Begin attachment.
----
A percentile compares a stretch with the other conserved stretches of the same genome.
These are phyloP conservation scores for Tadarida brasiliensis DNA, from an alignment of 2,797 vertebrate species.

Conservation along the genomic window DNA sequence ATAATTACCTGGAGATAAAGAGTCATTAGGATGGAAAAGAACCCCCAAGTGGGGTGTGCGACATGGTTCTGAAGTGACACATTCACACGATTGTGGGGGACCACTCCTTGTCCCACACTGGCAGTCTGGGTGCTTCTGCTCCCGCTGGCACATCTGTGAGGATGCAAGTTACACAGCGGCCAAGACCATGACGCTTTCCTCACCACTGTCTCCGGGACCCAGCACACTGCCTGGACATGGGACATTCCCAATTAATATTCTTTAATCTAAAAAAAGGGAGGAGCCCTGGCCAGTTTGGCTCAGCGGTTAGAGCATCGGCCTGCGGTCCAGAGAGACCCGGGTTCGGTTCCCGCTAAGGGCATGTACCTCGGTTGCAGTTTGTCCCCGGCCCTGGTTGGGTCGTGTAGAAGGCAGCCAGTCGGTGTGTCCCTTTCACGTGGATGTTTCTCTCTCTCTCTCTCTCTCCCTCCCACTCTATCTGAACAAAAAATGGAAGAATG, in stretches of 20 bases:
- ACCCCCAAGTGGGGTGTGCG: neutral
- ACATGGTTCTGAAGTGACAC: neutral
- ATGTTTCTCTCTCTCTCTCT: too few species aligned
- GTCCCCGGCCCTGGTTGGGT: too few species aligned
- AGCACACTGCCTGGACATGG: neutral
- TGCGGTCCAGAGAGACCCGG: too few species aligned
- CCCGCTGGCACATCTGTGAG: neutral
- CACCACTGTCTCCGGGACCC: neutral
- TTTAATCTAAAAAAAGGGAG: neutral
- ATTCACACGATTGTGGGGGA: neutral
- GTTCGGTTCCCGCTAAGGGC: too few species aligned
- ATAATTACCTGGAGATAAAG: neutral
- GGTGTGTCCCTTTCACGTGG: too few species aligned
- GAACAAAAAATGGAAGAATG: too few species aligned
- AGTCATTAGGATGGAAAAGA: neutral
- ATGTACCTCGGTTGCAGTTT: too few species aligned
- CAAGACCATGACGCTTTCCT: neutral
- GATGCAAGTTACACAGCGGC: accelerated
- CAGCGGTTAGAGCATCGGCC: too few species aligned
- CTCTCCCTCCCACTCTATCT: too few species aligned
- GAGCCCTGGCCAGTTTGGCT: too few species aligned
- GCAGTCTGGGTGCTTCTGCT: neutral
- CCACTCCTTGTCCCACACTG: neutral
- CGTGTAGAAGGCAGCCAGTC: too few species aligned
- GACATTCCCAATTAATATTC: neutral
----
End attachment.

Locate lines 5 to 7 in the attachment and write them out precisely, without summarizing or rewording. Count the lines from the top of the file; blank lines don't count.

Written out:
- ACATGGTTCTGAAGTGACAC: neutral
- ATGTTTCTCTCTCTCTCTCT: too few species aligned
- GTCCCCGGCCCTGGTTGGGT: too few species aligned